New boss gives Friedgen vote of confidence (sort of)

New Maryland athletic director Kevin Anderson said Thursday that football coach Ralph Friedgen is doing "a fantastic job" under trying circumstances, but that it would be premature to guarantee that Friedgen will return next year if the team keeps winning.

"He's 4-and-1 right now," Anderson said in an interview. "Continue on that path, I don't think we'll be having this discussion. "

Anderson was less enthusiastic about the "coach-in-waiting" plan that his predecessor, Deborah Yow, negotiated under which Friedgen is to be succeeded by offensive coordinator James Franklin by January 2012 .

"I'm going to go out on this limb: I can't see how this (plan) serves the program well," Anderson said. "Because what happens now is you have two people that a staff has to serve."

The succession plan was negotiated by Yow in 2009 after Franklin had attracted the interest of several college and NFL teams. Yow, who is now North Carolina State's athletic director, said at the time that she wanted to ensure that Maryland did not lose Franklin and that potential recruits knew the program was in good hands.

It has become increasingly popular for businesses and schools to name replacements in advance. Florida State, Texas, Oregon and Kentucky are among the schools that have used the approach with their football coaches to lure and retain talent.

But Anderson said: "My biggest fear of this is that when you have that situation, it's divisive to the staff."

Anderson said his statements were not intended as criticism of Franklin, but rather of "coach-in-waiting" procedures generally. "It's not an indictment of James. I think James has done a great job here from what I know," he said.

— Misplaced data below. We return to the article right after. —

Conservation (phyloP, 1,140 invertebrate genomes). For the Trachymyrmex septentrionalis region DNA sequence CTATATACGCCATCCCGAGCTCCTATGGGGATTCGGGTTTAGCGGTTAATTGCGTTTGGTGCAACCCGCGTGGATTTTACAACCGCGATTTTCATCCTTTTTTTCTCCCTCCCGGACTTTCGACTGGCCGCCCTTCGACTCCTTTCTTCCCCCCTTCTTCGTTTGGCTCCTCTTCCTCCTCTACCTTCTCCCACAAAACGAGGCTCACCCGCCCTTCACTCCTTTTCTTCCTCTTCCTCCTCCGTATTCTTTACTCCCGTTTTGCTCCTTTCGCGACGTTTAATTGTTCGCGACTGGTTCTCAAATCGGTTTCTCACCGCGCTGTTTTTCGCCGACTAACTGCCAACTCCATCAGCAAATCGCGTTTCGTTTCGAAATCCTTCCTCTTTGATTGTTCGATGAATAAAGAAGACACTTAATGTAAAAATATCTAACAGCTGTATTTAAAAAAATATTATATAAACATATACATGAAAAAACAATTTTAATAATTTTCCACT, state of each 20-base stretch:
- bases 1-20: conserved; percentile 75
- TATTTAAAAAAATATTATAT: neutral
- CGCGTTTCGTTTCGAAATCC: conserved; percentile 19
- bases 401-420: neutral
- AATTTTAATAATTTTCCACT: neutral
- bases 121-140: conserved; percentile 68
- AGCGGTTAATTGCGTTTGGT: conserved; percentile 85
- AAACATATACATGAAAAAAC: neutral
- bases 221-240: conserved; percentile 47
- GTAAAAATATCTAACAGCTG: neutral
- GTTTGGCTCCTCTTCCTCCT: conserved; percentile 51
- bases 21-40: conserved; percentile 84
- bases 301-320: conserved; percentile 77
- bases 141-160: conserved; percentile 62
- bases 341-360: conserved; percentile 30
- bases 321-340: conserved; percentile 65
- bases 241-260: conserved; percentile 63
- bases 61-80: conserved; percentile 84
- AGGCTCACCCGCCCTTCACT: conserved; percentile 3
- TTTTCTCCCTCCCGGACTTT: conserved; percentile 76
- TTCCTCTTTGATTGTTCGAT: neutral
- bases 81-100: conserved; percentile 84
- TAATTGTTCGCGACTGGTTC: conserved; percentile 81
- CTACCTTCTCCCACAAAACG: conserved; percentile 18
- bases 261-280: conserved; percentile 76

Franklin is contractually due to receive $1 million from the school if he is not named to succeed Friedgen by Jan. 2, 2012.

In an interview, Friedgen said he and Franklin have worked to prevent divisions in the program based on their roles or personalities.

"James and I are very much in lockstep on philosophy and how I think a program is being built," he said. "You at least know who the next coach at Maryland is."

Franklin told The Sun before the season: "Nothing has changed. There was a contract. There still is a contract. It's signed; it's binding."

Anderson raised another issue with the "coach-in-waiting" plan. Under NCAA rules, Franklin is now under similar recruiting restrictions as a head coach and is restricted from multiple contacts during a critical recruiting period. Franklin is widely considered Maryland's best recruiter.

"We're appealing that with the NCAA," Anderson said. "That puts us into a predicament now where it disadvantages us in the recruiting aspect."

The rule is designed to ensure that assistant coaches who have been named "head-coach-in-waiting" don't enjoy recruiting advantages over those who have not, according to an NCAA legislative manual. Friedgen called the rule "grossly unfair."

Anderson , the former Army athletic director, began at Maryland on Oct. 1. He was interviewed in his Comcast Center office, where he was still putting up photos of his family and placing posters on the wall.

Anderson said his contract will be for five years — the same term given Yow when she arrived at Maryland in 1994. Anderson said he is working under a "memorandum of understanding" while his contract is finalized.

After last season's 2-10 record — the worst under Friedgen — the coach and Yow had several private discussions with his job on the line. She said after he was retained that "I think a winning record in the regular season would be reasonable at this point."

Friedgen has one more year on his contract after this season.

Asked whether a winning record would mean Friedgen would be retained, Anderson replied: "I'm taking everything in now and want to make the best decision possible for the department and for the university. I haven't had the opportunity to sit down and have an in-depth conversation with coach (Friedgen). I haven't had the opportunity to sit down with the president."

But Anderson added: "He's done a fantastic job. From what I see, they're all together, they're rowing in the same direction. He's done a tremendous job of keeping it together under some trying circumstances."

Friedgen, in his 10th season, said he had an introductory conversation with Anderson Thursday.

"He said he was going home this weekend and that we'd have another discussion next week." Friedgen said. "I'm kind of excited about it, to be honest with you."

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